I'll admit, right now would be a really great time to have a face chart to follow, but I promise you don't need it! First, decide where you want the focus to be and what you want to enhance. Once you've applied your foundation, your face might look a little flat, so a good place to start is right underneath your cheekbones to create depth. I like to throw a little along my hairline and along to my jawline to define my face a little more, and some like to shade a little on the sides or around the tip of their nose. It's your face, your call.
Can I contour without highlighting?
Um, of course. You can do whatever you want. In fact, Nicole says many makeup artists are moving away from traditional cheekbone highlighting altogether, instead, giving an all-over sheen to your skin that looks really natural. The trick: Mix a few drops of face oil with some of your foundation and swirl it over your skin for a seamless, built-in highlight.
Do you put powder over contour or highlighter?
Ah, yes, baking—the act of putting a bunch of powder over your cream makeup to supposedly keep it intact longer (but, in reality, it just makes everything look heavy and cakey). If you need your cream-based makeup to last all day, Nicole recommends instead lightly dusting a setting powder over just your forehead and under your eyes, skipping your contour altogether. Then mist a setting spray over your face to blend everything together and soften harsh lines.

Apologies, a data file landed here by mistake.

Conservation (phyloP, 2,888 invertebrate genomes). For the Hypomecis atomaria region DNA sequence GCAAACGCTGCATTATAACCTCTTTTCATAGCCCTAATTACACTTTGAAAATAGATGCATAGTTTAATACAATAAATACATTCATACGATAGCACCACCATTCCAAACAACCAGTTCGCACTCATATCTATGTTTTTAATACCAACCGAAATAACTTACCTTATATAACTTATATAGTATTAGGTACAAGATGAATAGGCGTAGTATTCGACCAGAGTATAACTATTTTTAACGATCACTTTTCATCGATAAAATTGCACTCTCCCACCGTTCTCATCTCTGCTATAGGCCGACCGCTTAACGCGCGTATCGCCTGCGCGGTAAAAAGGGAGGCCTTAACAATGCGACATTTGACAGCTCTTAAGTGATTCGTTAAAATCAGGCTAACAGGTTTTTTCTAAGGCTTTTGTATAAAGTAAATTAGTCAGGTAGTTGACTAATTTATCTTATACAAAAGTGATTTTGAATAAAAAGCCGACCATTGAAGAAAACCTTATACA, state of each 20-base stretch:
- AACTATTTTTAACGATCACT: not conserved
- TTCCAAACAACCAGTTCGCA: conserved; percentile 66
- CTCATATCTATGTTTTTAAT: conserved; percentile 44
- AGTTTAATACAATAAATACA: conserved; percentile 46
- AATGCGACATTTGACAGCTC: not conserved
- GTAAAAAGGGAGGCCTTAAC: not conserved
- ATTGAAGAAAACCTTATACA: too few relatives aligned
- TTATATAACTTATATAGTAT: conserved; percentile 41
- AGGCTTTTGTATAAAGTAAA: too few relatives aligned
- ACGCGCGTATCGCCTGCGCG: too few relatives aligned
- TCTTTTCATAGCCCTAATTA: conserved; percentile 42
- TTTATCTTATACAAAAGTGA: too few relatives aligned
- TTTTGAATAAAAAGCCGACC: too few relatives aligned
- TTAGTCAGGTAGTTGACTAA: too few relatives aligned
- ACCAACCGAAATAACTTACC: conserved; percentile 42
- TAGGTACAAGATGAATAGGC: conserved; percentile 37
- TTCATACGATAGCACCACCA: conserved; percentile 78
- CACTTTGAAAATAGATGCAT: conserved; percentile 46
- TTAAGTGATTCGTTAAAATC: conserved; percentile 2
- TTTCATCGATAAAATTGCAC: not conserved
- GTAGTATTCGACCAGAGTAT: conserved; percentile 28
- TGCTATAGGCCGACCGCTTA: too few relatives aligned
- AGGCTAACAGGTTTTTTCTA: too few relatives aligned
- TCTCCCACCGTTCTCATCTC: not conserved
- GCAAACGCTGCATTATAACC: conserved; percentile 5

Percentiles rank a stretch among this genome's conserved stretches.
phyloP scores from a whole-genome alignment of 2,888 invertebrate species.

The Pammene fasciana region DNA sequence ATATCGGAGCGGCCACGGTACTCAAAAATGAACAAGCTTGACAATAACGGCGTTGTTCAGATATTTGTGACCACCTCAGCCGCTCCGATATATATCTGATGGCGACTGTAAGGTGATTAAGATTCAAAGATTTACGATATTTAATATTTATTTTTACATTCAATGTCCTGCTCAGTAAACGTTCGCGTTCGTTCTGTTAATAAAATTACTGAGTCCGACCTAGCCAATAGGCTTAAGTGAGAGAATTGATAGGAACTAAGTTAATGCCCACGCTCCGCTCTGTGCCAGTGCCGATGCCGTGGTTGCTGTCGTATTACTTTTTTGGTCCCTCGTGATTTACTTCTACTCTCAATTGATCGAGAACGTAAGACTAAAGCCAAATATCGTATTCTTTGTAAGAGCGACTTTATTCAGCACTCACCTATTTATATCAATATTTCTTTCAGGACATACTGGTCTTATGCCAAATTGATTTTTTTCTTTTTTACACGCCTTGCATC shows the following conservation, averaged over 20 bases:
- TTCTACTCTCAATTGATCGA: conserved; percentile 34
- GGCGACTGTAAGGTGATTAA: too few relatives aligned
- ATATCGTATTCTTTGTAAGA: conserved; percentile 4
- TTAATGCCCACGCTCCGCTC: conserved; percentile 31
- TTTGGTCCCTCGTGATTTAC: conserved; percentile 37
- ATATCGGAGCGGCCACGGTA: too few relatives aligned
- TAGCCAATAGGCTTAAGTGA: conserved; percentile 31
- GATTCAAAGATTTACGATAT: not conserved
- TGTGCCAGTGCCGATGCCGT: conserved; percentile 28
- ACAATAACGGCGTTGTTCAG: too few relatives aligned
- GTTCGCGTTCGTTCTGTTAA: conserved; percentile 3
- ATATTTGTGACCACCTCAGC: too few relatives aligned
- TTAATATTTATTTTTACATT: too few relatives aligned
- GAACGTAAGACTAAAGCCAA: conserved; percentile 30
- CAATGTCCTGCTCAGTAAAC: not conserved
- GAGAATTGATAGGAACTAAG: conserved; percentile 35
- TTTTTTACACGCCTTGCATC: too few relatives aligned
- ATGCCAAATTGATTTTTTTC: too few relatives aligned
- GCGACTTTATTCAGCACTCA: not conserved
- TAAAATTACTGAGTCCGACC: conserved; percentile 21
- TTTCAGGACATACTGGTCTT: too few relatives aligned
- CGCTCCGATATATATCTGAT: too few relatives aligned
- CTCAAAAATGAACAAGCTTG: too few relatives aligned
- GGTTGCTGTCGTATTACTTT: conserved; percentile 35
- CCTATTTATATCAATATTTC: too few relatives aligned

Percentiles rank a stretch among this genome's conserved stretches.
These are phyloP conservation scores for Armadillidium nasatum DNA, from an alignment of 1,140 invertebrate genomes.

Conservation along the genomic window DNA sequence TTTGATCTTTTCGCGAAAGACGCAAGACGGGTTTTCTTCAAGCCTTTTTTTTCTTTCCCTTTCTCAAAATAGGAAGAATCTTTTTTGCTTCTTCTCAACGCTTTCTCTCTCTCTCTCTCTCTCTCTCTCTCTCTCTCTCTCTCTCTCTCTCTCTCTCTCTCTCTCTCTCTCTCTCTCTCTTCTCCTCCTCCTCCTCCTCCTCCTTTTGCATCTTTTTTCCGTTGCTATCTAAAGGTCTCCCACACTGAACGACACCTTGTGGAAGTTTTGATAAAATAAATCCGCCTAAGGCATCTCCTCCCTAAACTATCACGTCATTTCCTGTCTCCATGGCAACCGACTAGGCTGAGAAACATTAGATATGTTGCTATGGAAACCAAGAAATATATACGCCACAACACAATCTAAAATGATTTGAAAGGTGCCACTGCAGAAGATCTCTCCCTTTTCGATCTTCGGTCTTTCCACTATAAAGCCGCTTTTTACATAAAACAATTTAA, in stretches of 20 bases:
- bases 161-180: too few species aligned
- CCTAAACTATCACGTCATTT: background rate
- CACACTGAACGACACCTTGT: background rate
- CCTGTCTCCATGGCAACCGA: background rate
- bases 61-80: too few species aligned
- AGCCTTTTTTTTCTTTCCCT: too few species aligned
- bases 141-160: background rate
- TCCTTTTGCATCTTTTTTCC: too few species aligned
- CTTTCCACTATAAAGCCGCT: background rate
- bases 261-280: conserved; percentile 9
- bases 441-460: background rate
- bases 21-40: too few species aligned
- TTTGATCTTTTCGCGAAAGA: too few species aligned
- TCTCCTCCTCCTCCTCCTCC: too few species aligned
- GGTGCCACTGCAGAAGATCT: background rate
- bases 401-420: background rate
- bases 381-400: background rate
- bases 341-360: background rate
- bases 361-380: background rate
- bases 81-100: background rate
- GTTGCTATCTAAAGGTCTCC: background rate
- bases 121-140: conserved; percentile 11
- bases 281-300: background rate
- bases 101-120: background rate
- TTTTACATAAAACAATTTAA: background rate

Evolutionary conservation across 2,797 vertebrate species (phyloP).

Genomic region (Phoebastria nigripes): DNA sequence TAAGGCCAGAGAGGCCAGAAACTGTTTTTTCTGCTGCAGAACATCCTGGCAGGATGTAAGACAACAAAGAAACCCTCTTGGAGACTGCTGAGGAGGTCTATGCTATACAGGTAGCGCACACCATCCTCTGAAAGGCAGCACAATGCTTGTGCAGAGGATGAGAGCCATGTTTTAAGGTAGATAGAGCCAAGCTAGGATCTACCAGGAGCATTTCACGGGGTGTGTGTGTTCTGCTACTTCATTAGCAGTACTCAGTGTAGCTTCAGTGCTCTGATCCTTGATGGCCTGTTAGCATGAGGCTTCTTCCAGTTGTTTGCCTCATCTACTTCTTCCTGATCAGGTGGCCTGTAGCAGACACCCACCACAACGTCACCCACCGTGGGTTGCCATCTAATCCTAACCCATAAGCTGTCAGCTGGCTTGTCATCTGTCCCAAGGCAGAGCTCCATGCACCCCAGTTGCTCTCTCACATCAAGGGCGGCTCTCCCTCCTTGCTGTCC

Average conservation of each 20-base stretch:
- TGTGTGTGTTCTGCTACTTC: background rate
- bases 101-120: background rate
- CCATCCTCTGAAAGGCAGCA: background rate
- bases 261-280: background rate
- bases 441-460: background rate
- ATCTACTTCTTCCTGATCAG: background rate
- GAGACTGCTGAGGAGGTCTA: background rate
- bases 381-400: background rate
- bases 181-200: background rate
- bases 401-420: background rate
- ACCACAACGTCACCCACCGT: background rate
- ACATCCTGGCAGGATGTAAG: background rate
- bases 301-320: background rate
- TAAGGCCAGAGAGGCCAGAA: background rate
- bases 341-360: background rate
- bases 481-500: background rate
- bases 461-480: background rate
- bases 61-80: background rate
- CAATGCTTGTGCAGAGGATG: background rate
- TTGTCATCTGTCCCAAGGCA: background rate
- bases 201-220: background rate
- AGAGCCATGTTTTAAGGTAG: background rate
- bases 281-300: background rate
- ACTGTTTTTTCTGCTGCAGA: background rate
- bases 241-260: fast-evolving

Okay, so how do you contour step-by-step?
Now that contouring is no longer about changing your damn face shape (FINALLY), you don’t have to be a pro to figure it out. Here’s the basic step-by-step—you can follow it loosely and customize it to your own face shape.
- Prep your skin with a moisturizer and a makeup primer.
- Apply a cream highlighter on your cheekbones, down your nose, on your brow bones, and on the inner corners of your eyes.
- Mix your foundation with a beauty oil to sheer it out a little, then blend it across your face with a damp sponge.
- To contour, follow the shadows of your *own* face shape. If you feel your jaw isn’t as defined as you’d like, blend some powder or cream along the edges of your jawbone. If you want to chisel your cheeks, blend a line of contour beneath your cheekbones. If you love your nose, leave it alone!
- Set your T-zone with setting powder, then mist your face with a setting spray to blend it all together.
This article originally appeared on Cosmopolitan.com. Minor edits have been made by the Cosmo.ph editors.